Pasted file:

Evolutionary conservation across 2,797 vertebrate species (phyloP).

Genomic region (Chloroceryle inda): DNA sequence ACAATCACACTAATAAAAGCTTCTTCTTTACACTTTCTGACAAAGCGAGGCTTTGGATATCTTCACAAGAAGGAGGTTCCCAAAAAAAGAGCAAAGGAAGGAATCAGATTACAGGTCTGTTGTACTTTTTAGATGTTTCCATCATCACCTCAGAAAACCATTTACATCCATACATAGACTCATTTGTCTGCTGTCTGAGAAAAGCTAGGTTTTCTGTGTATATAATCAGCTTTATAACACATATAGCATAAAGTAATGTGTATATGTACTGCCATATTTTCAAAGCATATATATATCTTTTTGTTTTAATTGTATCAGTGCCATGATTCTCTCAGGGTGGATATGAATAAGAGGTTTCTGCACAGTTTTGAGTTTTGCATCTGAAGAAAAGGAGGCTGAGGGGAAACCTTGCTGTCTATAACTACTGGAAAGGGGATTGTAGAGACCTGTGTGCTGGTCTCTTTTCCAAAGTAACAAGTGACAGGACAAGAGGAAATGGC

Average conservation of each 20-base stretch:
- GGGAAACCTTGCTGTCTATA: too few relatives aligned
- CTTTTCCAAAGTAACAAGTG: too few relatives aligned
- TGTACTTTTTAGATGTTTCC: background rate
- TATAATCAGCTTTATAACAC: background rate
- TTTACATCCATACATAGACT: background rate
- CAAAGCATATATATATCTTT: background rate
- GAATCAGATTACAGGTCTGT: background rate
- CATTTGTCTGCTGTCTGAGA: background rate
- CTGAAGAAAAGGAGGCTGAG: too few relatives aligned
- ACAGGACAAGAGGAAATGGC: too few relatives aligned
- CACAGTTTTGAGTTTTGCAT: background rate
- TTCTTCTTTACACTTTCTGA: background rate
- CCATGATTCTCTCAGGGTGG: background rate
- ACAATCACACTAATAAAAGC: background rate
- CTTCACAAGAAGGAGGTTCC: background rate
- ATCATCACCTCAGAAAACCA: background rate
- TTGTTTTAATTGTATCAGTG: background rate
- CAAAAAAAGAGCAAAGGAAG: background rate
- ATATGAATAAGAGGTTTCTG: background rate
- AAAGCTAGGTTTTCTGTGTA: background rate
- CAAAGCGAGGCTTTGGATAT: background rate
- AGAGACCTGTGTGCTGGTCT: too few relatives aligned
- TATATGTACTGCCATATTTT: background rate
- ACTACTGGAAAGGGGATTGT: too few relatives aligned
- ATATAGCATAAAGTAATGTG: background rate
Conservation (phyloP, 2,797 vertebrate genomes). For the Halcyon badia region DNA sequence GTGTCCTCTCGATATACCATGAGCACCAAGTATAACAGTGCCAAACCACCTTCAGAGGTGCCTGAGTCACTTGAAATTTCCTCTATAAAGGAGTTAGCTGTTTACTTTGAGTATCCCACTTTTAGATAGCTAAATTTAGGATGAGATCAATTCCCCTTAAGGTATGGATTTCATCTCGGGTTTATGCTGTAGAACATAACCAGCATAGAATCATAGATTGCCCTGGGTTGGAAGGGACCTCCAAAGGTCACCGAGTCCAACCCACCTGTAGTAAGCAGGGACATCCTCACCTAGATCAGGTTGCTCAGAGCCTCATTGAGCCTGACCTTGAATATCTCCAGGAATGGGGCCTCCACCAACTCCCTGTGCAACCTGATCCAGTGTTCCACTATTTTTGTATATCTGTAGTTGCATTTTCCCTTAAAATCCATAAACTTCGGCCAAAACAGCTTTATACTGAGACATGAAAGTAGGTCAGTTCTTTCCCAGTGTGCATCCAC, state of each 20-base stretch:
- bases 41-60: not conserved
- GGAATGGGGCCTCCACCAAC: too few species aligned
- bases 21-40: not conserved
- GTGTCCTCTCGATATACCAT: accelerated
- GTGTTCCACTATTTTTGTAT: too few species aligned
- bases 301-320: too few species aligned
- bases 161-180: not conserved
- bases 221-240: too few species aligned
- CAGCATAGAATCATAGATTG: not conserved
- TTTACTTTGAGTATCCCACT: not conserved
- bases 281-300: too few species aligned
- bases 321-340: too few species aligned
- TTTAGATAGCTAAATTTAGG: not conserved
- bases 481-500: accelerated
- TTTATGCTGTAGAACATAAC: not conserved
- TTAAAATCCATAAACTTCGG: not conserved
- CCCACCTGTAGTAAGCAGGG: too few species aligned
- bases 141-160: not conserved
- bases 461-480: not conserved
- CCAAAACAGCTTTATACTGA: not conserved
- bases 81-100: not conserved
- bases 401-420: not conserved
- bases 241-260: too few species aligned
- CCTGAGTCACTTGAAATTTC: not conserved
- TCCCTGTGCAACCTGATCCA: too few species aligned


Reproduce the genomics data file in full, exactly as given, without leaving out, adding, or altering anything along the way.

Evolutionary conservation across 2,797 vertebrate species (phyloP).

Genomic region (Chloroceryle inda): DNA sequence ACAATCACACTAATAAAAGCTTCTTCTTTACACTTTCTGACAAAGCGAGGCTTTGGATATCTTCACAAGAAGGAGGTTCCCAAAAAAAGAGCAAAGGAAGGAATCAGATTACAGGTCTGTTGTACTTTTTAGATGTTTCCATCATCACCTCAGAAAACCATTTACATCCATACATAGACTCATTTGTCTGCTGTCTGAGAAAAGCTAGGTTTTCTGTGTATATAATCAGCTTTATAACACATATAGCATAAAGTAATGTGTATATGTACTGCCATATTTTCAAAGCATATATATATCTTTTTGTTTTAATTGTATCAGTGCCATGATTCTCTCAGGGTGGATATGAATAAGAGGTTTCTGCACAGTTTTGAGTTTTGCATCTGAAGAAAAGGAGGCTGAGGGGAAACCTTGCTGTCTATAACTACTGGAAAGGGGATTGTAGAGACCTGTGTGCTGGTCTCTTTTCCAAAGTAACAAGTGACAGGACAAGAGGAAATGGC

Average conservation of each 20-base stretch:
- GGGAAACCTTGCTGTCTATA: too few relatives aligned
- CTTTTCCAAAGTAACAAGTG: too few relatives aligned
- TGTACTTTTTAGATGTTTCC: background rate
- TATAATCAGCTTTATAACAC: background rate
- TTTACATCCATACATAGACT: background rate
- CAAAGCATATATATATCTTT: background rate
- GAATCAGATTACAGGTCTGT: background rate
- CATTTGTCTGCTGTCTGAGA: background rate
- CTGAAGAAAAGGAGGCTGAG: too few relatives aligned
- ACAGGACAAGAGGAAATGGC: too few relatives aligned
- CACAGTTTTGAGTTTTGCAT: background rate
- TTCTTCTTTACACTTTCTGA: background rate
- CCATGATTCTCTCAGGGTGG: background rate
- ACAATCACACTAATAAAAGC: background rate
- CTTCACAAGAAGGAGGTTCC: background rate
- ATCATCACCTCAGAAAACCA: background rate
- TTGTTTTAATTGTATCAGTG: background rate
- CAAAAAAAGAGCAAAGGAAG: background rate
- ATATGAATAAGAGGTTTCTG: background rate
- AAAGCTAGGTTTTCTGTGTA: background rate
- CAAAGCGAGGCTTTGGATAT: background rate
- AGAGACCTGTGTGCTGGTCT: too few relatives aligned
- TATATGTACTGCCATATTTT: background rate
- ACTACTGGAAAGGGGATTGT: too few relatives aligned
- ATATAGCATAAAGTAATGTG: background rate
Conservation (phyloP, 2,797 vertebrate genomes). For the Halcyon badia region DNA sequence GTGTCCTCTCGATATACCATGAGCACCAAGTATAACAGTGCCAAACCACCTTCAGAGGTGCCTGAGTCACTTGAAATTTCCTCTATAAAGGAGTTAGCTGTTTACTTTGAGTATCCCACTTTTAGATAGCTAAATTTAGGATGAGATCAATTCCCCTTAAGGTATGGATTTCATCTCGGGTTTATGCTGTAGAACATAACCAGCATAGAATCATAGATTGCCCTGGGTTGGAAGGGACCTCCAAAGGTCACCGAGTCCAACCCACCTGTAGTAAGCAGGGACATCCTCACCTAGATCAGGTTGCTCAGAGCCTCATTGAGCCTGACCTTGAATATCTCCAGGAATGGGGCCTCCACCAACTCCCTGTGCAACCTGATCCAGTGTTCCACTATTTTTGTATATCTGTAGTTGCATTTTCCCTTAAAATCCATAAACTTCGGCCAAAACAGCTTTATACTGAGACATGAAAGTAGGTCAGTTCTTTCCCAGTGTGCATCCAC, state of each 20-base stretch:
- bases 41-60: not conserved
- GGAATGGGGCCTCCACCAAC: too few species aligned
- bases 21-40: not conserved
- GTGTCCTCTCGATATACCAT: accelerated
- GTGTTCCACTATTTTTGTAT: too few species aligned
- bases 301-320: too few species aligned
- bases 161-180: not conserved
- bases 221-240: too few species aligned
- CAGCATAGAATCATAGATTG: not conserved
- TTTACTTTGAGTATCCCACT: not conserved
- bases 281-300: too few species aligned
- bases 321-340: too few species aligned
- TTTAGATAGCTAAATTTAGG: not conserved
- bases 481-500: accelerated
- TTTATGCTGTAGAACATAAC: not conserved
- TTAAAATCCATAAACTTCGG: not conserved
- CCCACCTGTAGTAAGCAGGG: too few species aligned
- bases 141-160: not conserved
- bases 461-480: not conserved
- CCAAAACAGCTTTATACTGA: not conserved
- bases 81-100: not conserved
- bases 401-420: not conserved
- bases 241-260: too few species aligned
- CCTGAGTCACTTGAAATTTC: not conserved
- TCCCTGTGCAACCTGATCCA: too few species aligned